The Nitty-Gritty

youtube publisher eye catching illustration designInvestigate the creator. The name of each video’s creator appears beneath the video window and usually has a bit of information about the person behind the video and/or the channel itself. Google the creator’s name to find out whether they have a Wikipedia page or another Web presence (most YouTubers use other social media including Snapchat, Twitter and Instagram to promote their brand).

Look at the suggestions. The suggested videos listed on the right-hand side of the page are related in some way to the main video. Evaluate them to see if they seem age-appropriate, and that will provide an indication of the appropriateness of the main video.

Consider the ads. There are tons of ads on YouTube. Even if your kids stick to kid videos, they’ll see commercials for stuff that may not be appropriate. You can try to reduce or manage exposure to advertising, but the best option is to talk to your kids about viewing all marketing critically so they don’t get sucked in.

Read the comments. YouTube comments are notorious for being negative, but it’s worth reading them to get a sense of the channels’ demographic and the tone of the discussion. Channel creators can moderate their comments to reduce the amount of negativity. Well-groomed comments are a good sign.

Finding Good Stuff

Kiev, Ukraine - May 21, 2014: Woman holding a brand new Apple iPad Air and looking on YouTube music playlist on a screen. YouTube is the world's most popular online video-sharing website that founded in February 14, 2005Turn on Restricted Mode. Be aware that YouTube is technically only for teens 13 and up, and what the site considers age-appropriate may not match your values. The good news is that YouTube offers a filter called Restricted Mode that limits the iffy stuff. Go to your child’s account settings page and toggle on Restricted Mode at the bottom of the page. (It will remain on for logged-in users on the same browser.)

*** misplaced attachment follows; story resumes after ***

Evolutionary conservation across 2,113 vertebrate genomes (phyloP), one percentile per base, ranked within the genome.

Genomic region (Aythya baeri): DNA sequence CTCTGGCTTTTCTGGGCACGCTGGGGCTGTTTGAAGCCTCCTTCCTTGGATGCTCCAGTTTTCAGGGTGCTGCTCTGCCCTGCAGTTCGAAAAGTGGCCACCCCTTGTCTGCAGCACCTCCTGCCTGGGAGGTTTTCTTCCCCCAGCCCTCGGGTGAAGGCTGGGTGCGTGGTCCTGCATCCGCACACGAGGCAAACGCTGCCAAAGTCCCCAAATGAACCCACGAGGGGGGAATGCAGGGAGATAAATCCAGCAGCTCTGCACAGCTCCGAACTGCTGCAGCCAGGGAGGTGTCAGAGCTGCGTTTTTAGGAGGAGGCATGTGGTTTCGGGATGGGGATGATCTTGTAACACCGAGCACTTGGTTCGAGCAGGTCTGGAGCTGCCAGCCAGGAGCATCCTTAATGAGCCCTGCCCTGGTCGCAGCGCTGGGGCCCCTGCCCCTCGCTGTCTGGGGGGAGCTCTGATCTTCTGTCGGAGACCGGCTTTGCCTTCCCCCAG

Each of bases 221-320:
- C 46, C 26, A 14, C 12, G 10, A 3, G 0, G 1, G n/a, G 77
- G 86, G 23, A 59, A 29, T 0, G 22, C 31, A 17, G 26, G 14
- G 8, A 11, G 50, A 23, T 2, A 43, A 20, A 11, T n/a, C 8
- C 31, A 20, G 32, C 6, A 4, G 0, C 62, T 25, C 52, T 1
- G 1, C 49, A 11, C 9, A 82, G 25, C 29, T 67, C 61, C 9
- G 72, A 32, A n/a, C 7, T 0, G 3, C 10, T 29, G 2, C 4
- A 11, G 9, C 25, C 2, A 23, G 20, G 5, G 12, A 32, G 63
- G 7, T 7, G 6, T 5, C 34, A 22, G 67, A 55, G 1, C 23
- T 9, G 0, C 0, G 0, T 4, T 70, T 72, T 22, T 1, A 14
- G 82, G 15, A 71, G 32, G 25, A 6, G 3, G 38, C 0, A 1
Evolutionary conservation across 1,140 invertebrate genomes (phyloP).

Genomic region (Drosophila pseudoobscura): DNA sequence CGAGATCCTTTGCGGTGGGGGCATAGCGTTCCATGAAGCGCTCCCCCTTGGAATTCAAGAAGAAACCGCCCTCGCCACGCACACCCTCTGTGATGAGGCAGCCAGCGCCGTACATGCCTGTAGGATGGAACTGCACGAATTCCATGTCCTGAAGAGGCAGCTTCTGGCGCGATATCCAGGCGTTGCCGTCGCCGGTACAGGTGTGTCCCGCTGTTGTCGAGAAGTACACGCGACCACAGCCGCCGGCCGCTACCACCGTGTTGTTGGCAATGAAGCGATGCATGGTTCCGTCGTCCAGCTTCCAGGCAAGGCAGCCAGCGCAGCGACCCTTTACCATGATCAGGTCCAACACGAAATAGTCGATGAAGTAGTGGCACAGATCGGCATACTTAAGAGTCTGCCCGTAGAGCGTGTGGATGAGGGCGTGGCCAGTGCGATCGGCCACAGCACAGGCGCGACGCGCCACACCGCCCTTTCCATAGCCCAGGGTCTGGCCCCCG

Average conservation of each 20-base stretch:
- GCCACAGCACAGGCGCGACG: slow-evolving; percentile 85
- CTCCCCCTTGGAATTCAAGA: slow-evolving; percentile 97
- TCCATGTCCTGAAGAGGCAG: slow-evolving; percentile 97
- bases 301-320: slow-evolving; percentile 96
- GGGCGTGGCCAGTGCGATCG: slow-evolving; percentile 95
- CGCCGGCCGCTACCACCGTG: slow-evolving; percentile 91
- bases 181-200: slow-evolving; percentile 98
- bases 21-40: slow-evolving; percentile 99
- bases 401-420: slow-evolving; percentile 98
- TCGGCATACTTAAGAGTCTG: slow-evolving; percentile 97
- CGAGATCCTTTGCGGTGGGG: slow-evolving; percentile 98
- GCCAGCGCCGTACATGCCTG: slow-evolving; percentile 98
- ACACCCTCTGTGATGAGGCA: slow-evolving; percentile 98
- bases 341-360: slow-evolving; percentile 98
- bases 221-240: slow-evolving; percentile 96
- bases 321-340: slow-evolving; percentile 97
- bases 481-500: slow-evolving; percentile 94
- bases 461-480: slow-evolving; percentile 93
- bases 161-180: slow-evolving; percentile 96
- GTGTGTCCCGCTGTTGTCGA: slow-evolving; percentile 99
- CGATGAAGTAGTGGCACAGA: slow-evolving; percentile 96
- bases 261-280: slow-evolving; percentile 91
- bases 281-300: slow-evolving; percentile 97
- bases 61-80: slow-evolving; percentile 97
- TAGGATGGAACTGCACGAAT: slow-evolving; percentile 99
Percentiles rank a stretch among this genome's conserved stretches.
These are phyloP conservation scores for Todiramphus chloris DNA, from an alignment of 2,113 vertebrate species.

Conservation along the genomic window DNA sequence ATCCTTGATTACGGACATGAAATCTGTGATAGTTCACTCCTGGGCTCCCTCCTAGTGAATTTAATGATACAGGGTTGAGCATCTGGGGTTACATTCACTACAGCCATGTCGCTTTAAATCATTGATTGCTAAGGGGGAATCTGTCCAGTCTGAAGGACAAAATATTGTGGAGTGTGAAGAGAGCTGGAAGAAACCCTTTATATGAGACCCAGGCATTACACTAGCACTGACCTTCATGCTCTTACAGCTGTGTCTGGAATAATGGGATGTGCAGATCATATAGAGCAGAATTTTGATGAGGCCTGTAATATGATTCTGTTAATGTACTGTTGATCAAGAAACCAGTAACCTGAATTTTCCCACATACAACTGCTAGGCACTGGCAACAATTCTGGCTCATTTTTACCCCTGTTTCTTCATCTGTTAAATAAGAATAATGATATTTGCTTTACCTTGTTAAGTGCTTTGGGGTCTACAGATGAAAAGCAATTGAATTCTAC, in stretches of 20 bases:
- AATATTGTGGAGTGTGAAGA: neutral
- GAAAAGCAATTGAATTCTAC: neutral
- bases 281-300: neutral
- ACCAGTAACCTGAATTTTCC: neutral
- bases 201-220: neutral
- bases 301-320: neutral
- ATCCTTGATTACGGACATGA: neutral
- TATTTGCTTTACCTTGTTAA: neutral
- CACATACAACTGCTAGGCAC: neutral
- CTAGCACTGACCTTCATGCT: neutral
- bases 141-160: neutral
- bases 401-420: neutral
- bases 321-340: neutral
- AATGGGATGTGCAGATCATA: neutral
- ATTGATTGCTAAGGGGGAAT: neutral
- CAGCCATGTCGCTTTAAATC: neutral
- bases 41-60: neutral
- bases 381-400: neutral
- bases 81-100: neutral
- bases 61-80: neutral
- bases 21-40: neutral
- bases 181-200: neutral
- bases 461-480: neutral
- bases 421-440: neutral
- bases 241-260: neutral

Watch the trailer. Many creators make highlight reels and trailers—basically video ads for the channels themselves (which usually appear first on the channel page). Definitely watch them if they’re available to get an overview of the host and the content.

Dig a little. Most kids find out about new videos either from their friends or by clicking on the related videos (which may or may not be appropriate). But YouTube itself offers several ways to find quality content. Go to YouTube Spotlight for curated content in a variety of categories. Read about YouTube news on the company blog, and find out what’s trending all over the country.

Watch later. YouTube gives you the ability to save videos to watch at a later time, which improves the odds that your kids will be exposed to stuff you’ve pre-approved. You can create playlists, too—virtually designing a customized programming schedule of content for each of your kids or for different subjects they’re interested in.

Talk to Your Kids About

What appropriate content looks like. Since there are plenty of items that are inappropriate for kids, ask your kids, “How you can tell if you are watching videos that are safe?” Decide as a family what they should do if they click on a suggested video that has mature content.

Digital media creation. What appeals to your child about creating videos or making a YouTube channel? Do your child’s friends have their own channels?

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Common Sense Media is an independent nonprofit organization offering unbiased ratings and trusted advice to help families make smart media and technology choices. Caroline Knorr is a parenting editor for Common Sense Media and the proud mom of a teenage son. Conny Coon is a Common Sense Media website reviewer and the proud mom of two daughters.

YouTube is owned by Google, a Proud National Sponsor of National PTA. Google provided no input for this article.